Chemicals in Food
Foods can contain many harmful substances, including pesticides, unhealthy additives or contaminants. EWG is working to reduce the threat of toxic chemicals in food.
A healthy diet begins with lots of fruits and vegetables, but some of your family’s favorites may contain startling amounts of harmful pesticides.
Nothing sets off the chemical agriculture industry like questioning its heavy dependence on toxic pesticides. Every year, when EWG releases our Shopper’s Guide to Pesticides in Produce, the Alliance for Food and Farming, or AFF, goes on the attack. The AFF is a front group for the major conventional fruit and vegetable growers that produce the crops consistently on EWG’s Dirty Dozen list of foods that have the most pesticide residues.Read More
After years of debate, the Environmental Protection Agency is finally poised to revoke all uses of the pesticide chlorpyrifos, which first came on line as a pest control technology in 1965. That action, which could come this year, follows years of accumulating evidence that the organophosphate pesticide poses significant risks to people’s health and the environment. But Big Ag isn’t giving up on chlorpyrifos yet.Read More
This week EWG asked our Facebook followers to thank Driscoll’s, the nation’s largest grower of strawberries, for its investment in organic farming to date and commitment to increasing organic production in the future. Some people took us to task, expressing concern over the company’s labor practices and its incomplete use of organic practices during the full growing cycle.
One of your kid’s favorite fruits is hiding a dirty secret. Of all the fresh fruits and vegetables available for sale in the United States, sweet, sun-kissed strawberries are the most likely to be contaminated with pesticide residues, according to EWG’s 2016 Shopper’s Guide to Pesticides in Produce.
Conventional strawberries top the Dirty Dozen™ list of EWG’s 2016 Shopper’s Guide to Pesticides in Produce, displacing apples, which headed the list the last five years running.Read More
National media outlets, public health officials and Congress have all focused recently on lead contamination in drinking water, as they should be. The tainted water in Flint, Mich., Newark, N.J. and many other communities around the country poses a serious, potentially lifelong public health threat to millions. But industrial pollution in people happens long before they take their first sip of water.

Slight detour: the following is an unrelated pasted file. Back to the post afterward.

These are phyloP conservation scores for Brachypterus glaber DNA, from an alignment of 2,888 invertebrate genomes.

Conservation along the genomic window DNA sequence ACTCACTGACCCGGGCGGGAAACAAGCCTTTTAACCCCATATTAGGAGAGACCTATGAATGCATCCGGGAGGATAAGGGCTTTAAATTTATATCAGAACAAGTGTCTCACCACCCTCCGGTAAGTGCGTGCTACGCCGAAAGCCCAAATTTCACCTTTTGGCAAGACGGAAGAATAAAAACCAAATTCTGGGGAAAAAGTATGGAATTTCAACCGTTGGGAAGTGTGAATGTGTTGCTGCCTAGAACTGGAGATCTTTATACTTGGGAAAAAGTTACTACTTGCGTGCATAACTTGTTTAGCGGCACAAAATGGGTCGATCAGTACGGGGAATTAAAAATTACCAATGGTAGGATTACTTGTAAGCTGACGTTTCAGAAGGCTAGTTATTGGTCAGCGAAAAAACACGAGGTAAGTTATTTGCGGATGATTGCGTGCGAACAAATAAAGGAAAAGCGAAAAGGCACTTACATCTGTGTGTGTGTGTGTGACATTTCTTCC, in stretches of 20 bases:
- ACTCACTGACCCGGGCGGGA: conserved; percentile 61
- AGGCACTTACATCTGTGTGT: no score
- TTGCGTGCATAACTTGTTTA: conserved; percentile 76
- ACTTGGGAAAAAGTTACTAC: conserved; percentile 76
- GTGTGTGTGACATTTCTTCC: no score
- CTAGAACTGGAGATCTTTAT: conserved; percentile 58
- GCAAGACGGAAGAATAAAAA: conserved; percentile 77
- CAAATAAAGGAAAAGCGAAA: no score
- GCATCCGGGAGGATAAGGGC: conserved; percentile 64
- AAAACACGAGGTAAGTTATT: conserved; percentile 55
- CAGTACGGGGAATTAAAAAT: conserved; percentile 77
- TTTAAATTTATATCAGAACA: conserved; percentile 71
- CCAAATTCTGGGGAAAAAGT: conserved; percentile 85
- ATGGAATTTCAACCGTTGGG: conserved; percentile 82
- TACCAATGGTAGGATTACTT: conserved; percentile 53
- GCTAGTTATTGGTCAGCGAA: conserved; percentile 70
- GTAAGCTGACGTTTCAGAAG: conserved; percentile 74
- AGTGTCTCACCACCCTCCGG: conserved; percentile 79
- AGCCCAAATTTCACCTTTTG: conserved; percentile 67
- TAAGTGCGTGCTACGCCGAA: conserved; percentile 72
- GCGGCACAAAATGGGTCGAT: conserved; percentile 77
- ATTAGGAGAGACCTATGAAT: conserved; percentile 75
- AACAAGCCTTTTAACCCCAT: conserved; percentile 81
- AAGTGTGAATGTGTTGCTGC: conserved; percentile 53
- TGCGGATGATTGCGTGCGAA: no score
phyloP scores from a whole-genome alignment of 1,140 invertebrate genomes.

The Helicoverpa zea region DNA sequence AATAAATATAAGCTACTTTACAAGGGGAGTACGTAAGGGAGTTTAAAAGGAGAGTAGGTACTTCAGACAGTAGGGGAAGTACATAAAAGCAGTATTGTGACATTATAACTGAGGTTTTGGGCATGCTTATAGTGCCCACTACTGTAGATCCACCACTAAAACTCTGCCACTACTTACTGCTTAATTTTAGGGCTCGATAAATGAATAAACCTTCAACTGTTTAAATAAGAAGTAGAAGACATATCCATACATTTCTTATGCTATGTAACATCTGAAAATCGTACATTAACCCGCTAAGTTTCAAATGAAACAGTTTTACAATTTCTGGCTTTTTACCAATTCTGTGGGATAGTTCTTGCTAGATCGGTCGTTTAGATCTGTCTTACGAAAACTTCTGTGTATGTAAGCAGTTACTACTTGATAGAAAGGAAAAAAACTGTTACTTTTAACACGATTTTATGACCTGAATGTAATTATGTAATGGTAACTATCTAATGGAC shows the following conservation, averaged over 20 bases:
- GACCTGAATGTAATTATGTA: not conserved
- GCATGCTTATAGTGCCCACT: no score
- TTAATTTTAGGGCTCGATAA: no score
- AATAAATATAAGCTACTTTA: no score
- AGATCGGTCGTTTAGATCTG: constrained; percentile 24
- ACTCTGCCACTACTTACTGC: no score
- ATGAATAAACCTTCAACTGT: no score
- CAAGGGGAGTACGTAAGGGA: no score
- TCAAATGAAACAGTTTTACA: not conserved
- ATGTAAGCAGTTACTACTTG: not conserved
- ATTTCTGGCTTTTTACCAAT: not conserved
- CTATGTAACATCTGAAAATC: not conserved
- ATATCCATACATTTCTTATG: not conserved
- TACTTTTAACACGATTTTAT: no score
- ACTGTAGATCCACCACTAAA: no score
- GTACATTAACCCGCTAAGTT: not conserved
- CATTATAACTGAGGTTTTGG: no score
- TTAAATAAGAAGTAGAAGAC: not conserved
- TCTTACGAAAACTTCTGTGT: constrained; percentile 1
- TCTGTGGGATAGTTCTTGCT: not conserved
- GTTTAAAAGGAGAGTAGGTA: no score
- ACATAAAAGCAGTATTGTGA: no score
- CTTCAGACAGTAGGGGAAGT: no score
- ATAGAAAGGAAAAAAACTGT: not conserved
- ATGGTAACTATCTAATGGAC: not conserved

Perchlorate, a toxic component of rocket fuel, may be harming your baby’s development – and the U.S. Food and Drug Administration is allowing it to happen, even in the face of clear health hazards.
Kraft made headlines a year ago when it announced changes to its famed, kid-favorite macaroni and cheese. The company vowed to replace artificial dyes with natural ingredients and to eliminate artificial flavors and preservatives. Nearly a year later, Kraft has unveiled a massive marketing campaign for what the company calls the “world’s largest ‘blind taste test’.”
The U.S. Department of Agriculture said this week (March 23) it will allow farmers to plant a new strain of genetically modified (GMO) corn created by Monsanto to be tolerant of the week killers dicamba and glufosinate without government oversight, a step likely to expand the use of these chemical herbicides.Read More
After a year of trying to conceive a child, several months of infertility treatment and finally a miscarriage, I felt completely out of control over my own body. I learned about EWG and began researching what chemicals I was being exposed to and how I could limit my exposure.Read More
In 2014, federal agencies issued draft recommendations that women who are pregnant, breastfeeding or might become pregnant and young children eat more fish that is lower in mercury. Their advice is based on the fact that seafood consumption is an excellent source of omega-3 fatty acids and other nutrients.
EWG’s new Dietary Guidelines give people solid nutrition advice and highlight the shortcomings of the Obama administration's Dietary Guidelines for Americans released earlier this month, which were confusing to consumers and overly influenced by the $1 trillion-a-year food industry.Read More